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Fraud in international arbitration

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1 Fraud in international arbitration
Robert hunter, herbert smith freehills llp – LONDON & Yacine francis, allen & overy llp - DUBAI

2 Contents Separability of arbitration clauses
Arbitrability of fraud claims Tactics in arbitrations concerning fraud Arbitration as instrument of fraud Arbitration award secured by fraud

3 Separability of arbitration clauses?
Does the tribunal have jurisdiction to deal with fraud cases? Arbitration agreement is treated as a distinct agreement Invalidity or non-existence of main agreement does not necessarily mean arbitration agreement is invalid or non-existent Fiona Trust v Privalov [2007] UKHL 40 Section 7 UK Arbitration Act 1996

4 Arbitrability of fraud claims
Does the tribunal have jurisdiction to deal with fraud cases? Arbitration is based on contract between the parties - Tribunal only has jurisdiction: to determine disputes within the scope of the arbitration clause over the parties to the arbitration agreement Principle that tribunal rules on own jurisdiction – widely recognised in international arbitration practice Arbitrators can deal with fraud allegations

5 Tactics in arbitrations concerning fraud
The arbitration as an instrument of fraud

6 The arbitration as an instrument of fraud
Sham arbitrations - use of international arbitration process to launder money May be more attractive than litigation as documents not put on the public record and hearings are private “Claimant” and “Respondent” settle and request a consent award, which legitimises settlement payment No ICC scrutiny of consent awards

7 How can money laundering affect international arbitrations?
Allegation of corruption tainting the contract A party to the arbitration alleges corruption – may be tactical The underlying contract is void/voidable/unenforceable Arbitrator suspects corruption in relation to the contract No allegation of corruption has been made by the parties

8 The arbitration as an instrument of fraud
Money laundering issues – UK Proceeds of Crime Act 2002 (“POCA”) and Money Laundering Regulations (“MLRs”) POCA, s.328: an offence if a person "enters into or becomes concerned in an arrangement which he knows or suspects facilitates (by whatever means) the acquisition, retention, use or control or criminal property by or on behalf of another person” POCA, ss : obligation to notify suspicions of money laundering MLRs: client identification requirements Bowman v Fels [2005] EWCA Civ 226 – did not specifically address arbitration but view that Court’s principles and policy considerations also apply to arbitration and to arbitrators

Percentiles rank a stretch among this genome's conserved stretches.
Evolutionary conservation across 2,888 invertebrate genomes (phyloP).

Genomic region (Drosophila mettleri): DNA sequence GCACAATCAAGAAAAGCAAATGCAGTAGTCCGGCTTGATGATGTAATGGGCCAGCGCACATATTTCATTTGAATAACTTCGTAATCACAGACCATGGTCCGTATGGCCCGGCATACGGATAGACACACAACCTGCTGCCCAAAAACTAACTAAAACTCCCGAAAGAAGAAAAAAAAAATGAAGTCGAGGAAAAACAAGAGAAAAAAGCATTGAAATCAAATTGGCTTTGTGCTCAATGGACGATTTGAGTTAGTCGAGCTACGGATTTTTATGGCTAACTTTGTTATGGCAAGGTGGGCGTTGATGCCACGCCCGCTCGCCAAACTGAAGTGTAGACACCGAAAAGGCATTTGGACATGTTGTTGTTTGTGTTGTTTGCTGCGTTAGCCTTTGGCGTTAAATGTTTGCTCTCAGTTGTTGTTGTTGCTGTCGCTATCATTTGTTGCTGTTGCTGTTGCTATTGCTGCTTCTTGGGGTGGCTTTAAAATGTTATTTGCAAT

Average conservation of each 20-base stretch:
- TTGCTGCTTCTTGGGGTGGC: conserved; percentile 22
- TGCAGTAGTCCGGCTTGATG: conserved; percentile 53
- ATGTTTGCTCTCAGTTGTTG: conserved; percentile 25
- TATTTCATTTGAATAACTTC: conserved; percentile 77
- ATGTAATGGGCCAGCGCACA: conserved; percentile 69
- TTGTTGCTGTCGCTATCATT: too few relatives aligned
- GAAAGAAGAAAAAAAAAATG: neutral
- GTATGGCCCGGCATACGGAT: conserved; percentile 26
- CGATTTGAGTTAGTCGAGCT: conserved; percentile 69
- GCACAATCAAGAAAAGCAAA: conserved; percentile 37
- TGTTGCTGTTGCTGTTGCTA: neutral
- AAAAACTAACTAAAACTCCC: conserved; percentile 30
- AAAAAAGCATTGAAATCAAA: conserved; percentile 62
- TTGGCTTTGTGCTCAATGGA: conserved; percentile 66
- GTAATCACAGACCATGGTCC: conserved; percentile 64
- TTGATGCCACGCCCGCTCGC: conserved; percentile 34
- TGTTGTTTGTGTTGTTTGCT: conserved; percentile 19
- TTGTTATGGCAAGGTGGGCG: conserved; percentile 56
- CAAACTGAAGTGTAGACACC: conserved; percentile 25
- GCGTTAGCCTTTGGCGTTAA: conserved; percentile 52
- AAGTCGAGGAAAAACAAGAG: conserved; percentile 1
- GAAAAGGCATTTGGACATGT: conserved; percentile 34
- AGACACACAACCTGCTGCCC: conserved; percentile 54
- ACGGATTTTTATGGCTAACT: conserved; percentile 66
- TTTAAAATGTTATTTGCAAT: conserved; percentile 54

9 The arbitration as an instrument of fraud
Money laundering issues Law Society guidance: Arbitration, like litigation, is not covered by the MLRs 2007 and as such the collection of client due diligence information is not required by law Following the decision of Bowman v Fels, genuine litigation and genuine arbitration will not amount to an arrangement for the purposes of s 328 POCA Sham arbitration will still be money laundering and a lawyer or even the arbitrator will need to consider money laundering offences

10 The arbitration award secured by fraud
Duty to investigate suspected fraud/corruption? Arbitrators cannot determine matters outside those submitted by parties (can result in refusal to recognise and enforce award) May have positive duty to investigate suspicions of illegality as failure to do so may facilitate illegality Failure to address possible illegality may expose award to enforcement challenges contrary to duty to render binding, final and enforceable award

11 The arbitration award secured by fraud
Illegality of underlying contract Is the underlying contract illegal or contrary to public policy? Depends on governing law of the contract but also consider law and public policy of: place of performance seat of arbitration Also consider international public policy

12 The arbitration award secured by fraud
Enforcement issues Enforcement of arbitral awards can be refused on grounds that confirming, recognising or enforcing the award is contrary to public policy in country in which enforcement sought However, enforcing courts are likely to consider public interest in respecting finality of arbitral awards and upholding New York Convention UK Arbitration Act 1996 section 68 - Award may be challenged on grounds that obtained by fraud was procured in way that is contrary to public policy – requires evidence of actual fraud eg Elektrim v Vivendi [2007] 2 All ER (Comm) 365

13 Also consider UK Bribery Act: accepting a bribe to induce a favourable award; offering a favourable award in return for re-appointment

14 Corruption affecting the underlying contract
How should an arbitrator deal with a claim where he suspects that the contract is tainted by corruption? Refuse jurisdiction? Find the contract void, voidable or unenforceable by applying: The law of the contract Public policy of another jurisdiction Mandatory rules of another jurisdiction The law of the place of performance The national laws of the parties The law of the seat

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